• You have had any cancer treatment in the past 2 weeks
  • You still have any moderate side effects from previous treatment
  • You have had minor surgery in the past 5 days or major surgery in the past 3 weeks
  • You have had another drug similar to rucaparib, apart from iniparib
  • You have another cancer apart from successfully treated non melanoma skin cancer, breast cancer more than 3 years ago or any other cancer more than 5 years ago and there hasn’t been any sign of it since
  • You have a problem with your digestive system Open a glossary item that affects how you absorb tablets
  • You have taken any medication that strongly affects body proteins called cytochrome P enzymes in the past week
  • You have HIV, hepatitis B or hepatitis C
  • You have any other condition that could affect you taking part in this trial
  • You are pregnant or breastfeeding

Trial design

This is an international phase 3 trial. The researchers need 540 women to join the trial.

It is a randomised trial. The people taking part are put into treatment groups by a computer. Neither you nor your doctor will be able to decide which group you are in.  And neither of you will know which group you are in. This is called a double blind trial. There are 2 groups in the trial

  • 2 out of every 3 women have rucaparib (you have twice as much chance of being put in this group)
  • 1 out of every 3 women has a dummy drug (placebo)

ARIEL3 trial diagram

Rucaparib is a tablet. Your doctor will tell you how many you need to take. You take them twice a day with a glass of water. You have an electronic diary to record when you take your tablets and how many.

On certain days, you take your tablets at the hospital and not at home. Your doctor will tell you when these days are.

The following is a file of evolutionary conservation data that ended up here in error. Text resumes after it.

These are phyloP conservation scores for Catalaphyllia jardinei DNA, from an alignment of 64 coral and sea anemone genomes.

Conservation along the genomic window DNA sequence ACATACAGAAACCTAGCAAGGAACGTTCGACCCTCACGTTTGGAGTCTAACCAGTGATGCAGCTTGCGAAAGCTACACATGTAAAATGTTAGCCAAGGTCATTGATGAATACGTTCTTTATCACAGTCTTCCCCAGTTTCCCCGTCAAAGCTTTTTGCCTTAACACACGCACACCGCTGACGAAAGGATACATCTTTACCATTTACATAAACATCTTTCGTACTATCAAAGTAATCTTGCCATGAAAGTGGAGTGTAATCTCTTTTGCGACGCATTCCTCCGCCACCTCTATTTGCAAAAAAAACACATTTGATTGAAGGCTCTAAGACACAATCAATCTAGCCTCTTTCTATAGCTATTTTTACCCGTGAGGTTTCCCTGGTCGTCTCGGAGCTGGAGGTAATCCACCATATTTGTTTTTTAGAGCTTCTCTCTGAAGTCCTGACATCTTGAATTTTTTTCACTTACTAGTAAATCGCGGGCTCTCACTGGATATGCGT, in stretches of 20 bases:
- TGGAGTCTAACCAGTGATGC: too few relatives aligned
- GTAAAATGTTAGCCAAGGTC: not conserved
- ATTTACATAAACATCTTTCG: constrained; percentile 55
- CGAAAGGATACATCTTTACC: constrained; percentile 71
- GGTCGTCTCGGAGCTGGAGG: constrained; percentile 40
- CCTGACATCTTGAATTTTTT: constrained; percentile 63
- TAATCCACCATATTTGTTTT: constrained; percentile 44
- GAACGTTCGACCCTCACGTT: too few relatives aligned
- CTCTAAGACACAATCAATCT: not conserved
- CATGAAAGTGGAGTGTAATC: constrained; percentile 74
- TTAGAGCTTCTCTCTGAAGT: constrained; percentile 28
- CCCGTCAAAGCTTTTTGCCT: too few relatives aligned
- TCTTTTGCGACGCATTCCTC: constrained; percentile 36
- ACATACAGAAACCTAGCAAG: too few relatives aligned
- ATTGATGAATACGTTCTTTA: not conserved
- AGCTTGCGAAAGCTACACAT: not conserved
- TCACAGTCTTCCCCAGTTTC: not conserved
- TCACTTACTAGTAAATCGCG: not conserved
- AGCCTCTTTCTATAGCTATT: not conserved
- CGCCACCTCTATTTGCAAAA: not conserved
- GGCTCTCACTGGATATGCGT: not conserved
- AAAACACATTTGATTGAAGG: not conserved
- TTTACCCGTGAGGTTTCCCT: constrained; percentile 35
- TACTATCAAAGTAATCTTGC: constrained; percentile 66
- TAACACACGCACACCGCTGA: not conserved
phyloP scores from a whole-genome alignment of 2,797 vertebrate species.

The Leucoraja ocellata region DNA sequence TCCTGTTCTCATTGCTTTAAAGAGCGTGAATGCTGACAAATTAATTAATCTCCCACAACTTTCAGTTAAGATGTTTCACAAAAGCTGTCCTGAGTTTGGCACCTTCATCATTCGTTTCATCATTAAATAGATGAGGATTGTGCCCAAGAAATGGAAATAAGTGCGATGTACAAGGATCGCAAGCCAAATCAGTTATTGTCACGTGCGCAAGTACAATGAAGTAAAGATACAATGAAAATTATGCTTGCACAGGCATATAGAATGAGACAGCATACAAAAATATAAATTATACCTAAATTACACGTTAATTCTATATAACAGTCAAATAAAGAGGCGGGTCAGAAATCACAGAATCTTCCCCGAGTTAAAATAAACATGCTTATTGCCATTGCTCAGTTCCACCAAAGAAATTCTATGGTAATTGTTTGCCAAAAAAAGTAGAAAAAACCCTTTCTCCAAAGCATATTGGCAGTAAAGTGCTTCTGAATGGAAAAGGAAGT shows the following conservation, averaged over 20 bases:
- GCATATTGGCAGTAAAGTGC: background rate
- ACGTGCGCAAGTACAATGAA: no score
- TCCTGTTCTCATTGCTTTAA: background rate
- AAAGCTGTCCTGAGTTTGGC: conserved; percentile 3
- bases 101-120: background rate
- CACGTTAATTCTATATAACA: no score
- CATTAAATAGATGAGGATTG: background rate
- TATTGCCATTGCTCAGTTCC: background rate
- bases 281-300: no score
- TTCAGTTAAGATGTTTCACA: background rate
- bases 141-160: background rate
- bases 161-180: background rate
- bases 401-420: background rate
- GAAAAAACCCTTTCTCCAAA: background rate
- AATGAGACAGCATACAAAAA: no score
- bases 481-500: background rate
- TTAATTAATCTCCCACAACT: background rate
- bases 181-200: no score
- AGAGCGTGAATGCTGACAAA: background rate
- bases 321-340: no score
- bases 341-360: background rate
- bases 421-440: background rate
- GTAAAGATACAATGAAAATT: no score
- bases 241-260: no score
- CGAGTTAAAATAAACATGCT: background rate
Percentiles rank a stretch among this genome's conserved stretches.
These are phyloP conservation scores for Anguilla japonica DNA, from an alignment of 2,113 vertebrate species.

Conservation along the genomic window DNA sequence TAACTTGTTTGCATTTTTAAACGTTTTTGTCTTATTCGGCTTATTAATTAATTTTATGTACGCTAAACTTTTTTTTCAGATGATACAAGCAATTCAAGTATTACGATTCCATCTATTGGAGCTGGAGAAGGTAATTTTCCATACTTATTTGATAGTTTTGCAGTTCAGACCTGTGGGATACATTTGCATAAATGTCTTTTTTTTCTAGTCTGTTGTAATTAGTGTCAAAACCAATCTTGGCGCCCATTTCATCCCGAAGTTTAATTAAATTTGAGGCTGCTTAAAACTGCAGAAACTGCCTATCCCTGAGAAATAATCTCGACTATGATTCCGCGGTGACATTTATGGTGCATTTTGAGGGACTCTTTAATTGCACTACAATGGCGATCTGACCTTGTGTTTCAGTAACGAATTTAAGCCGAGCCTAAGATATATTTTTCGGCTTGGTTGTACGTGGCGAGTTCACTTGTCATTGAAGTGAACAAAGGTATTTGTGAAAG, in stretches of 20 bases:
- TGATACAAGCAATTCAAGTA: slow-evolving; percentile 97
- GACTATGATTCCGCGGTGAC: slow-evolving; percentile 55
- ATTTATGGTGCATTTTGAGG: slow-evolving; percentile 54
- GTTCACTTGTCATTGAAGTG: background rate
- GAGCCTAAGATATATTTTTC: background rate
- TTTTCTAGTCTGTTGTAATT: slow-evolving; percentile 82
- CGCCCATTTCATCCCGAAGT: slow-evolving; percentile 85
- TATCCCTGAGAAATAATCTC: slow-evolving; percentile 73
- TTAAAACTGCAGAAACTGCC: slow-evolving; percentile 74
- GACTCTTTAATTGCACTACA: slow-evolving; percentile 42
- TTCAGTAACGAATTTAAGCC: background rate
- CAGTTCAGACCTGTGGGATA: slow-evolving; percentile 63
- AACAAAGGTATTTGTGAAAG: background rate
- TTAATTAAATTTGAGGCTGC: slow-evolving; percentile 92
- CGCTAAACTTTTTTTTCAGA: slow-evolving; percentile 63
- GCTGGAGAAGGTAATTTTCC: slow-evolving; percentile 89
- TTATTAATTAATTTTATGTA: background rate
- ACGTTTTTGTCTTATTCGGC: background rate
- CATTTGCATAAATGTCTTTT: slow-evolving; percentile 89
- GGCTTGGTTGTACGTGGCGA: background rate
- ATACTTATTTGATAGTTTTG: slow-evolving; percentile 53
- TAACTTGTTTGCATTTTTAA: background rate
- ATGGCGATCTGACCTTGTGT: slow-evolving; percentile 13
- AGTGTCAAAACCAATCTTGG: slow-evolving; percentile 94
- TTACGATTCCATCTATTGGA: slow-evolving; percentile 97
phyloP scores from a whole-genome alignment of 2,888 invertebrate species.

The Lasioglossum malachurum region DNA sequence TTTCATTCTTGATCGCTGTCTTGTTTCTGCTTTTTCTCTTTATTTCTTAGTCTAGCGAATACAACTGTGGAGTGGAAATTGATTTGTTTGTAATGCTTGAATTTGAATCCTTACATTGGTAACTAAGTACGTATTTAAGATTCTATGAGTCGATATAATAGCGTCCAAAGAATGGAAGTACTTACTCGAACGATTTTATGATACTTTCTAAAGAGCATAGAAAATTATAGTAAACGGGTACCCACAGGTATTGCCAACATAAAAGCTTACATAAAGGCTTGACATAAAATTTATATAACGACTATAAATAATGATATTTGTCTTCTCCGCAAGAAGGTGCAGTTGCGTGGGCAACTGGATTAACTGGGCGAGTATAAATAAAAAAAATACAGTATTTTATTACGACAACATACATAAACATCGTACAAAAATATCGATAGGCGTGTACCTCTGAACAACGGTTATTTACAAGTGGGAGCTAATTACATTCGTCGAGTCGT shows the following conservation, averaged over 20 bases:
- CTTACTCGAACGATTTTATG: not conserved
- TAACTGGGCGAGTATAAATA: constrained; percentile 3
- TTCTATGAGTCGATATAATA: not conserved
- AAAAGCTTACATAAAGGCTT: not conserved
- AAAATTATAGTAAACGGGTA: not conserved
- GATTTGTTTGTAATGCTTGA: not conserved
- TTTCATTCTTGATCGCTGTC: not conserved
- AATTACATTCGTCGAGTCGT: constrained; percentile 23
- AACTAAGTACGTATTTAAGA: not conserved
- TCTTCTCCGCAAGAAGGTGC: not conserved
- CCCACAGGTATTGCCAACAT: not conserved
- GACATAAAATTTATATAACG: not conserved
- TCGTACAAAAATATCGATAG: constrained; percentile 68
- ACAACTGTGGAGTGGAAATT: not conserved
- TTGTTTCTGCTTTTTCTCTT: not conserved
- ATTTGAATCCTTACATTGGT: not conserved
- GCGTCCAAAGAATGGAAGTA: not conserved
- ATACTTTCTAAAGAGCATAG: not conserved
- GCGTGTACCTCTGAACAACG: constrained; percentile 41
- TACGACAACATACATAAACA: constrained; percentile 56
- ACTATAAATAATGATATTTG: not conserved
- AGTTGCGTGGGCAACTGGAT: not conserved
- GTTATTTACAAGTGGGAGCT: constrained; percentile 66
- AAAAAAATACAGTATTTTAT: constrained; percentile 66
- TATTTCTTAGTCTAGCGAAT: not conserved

There are some foods and medicines that you can’t have when taking rucaparib. Your doctor will tell you about this.

You can continue with treatment as long as it is helping you and the side effects aren’t too bad.

The trial team will ask you to fill out a questionnaire before you start treatment, every month during treatment and after you finish treatment. The questionnaire will ask about side effects and how you’ve been feeling. This is called a quality of life study.

The trial team will ask for a sample of tissue (biopsy) at the end of your treatment and another if your cancer gets worse. You don’t have to agree to this. You can still take part in the trial.

Hospital visits

You see the doctor to have some tests before taking part in this trial. These tests include

  • A physical examination
  • Blood tests
  • Heart trace (ECG Open a glossary item)
  • Urine test
  • CT scan

During treatment you see the doctor once a week for the first 2 weeks, at week 4 and week 6 then every 4 weeks. You have a CT scan every 12 weeks.

At the end of treatment you see the doctor for the same tests you had at the start. You see the doctor again a month later and then every 3 months to see how you are.

Side effects

Rucaparib is a new drug and there may be side effects we don’t know about yet. The most commonly reported side effects include

Your doctor will talk to you about the possible side effects before you agree to take part in the study.

Recruitment start:

Recruitment end:

How to join a clinical trial

Please note: In order to join a trial you will need to discuss it with your doctor, unless otherwise specified.

Please note - unless we state otherwise in the summary, you need to talk to your doctor about joining a trial.

Chief Investigator

Prof Jonathan Ledermann

Supported by

Clovis Oncology Inc
Experimental Cancer Medicine Centre (ECMC)
NIHR Clinical Research Network: Cancer

Questions about cancer? Contact our information nurses

Freephone 0808 800 4040

Last review date

CRUK internal database number:


Please note - unless we state otherwise in the summary, you need to talk to your doctor about joining a trial.

Charlie took part in a trial to try new treatments

A picture of Charlie

“I think it’s really important that people keep signing up to these type of trials to push research forward.”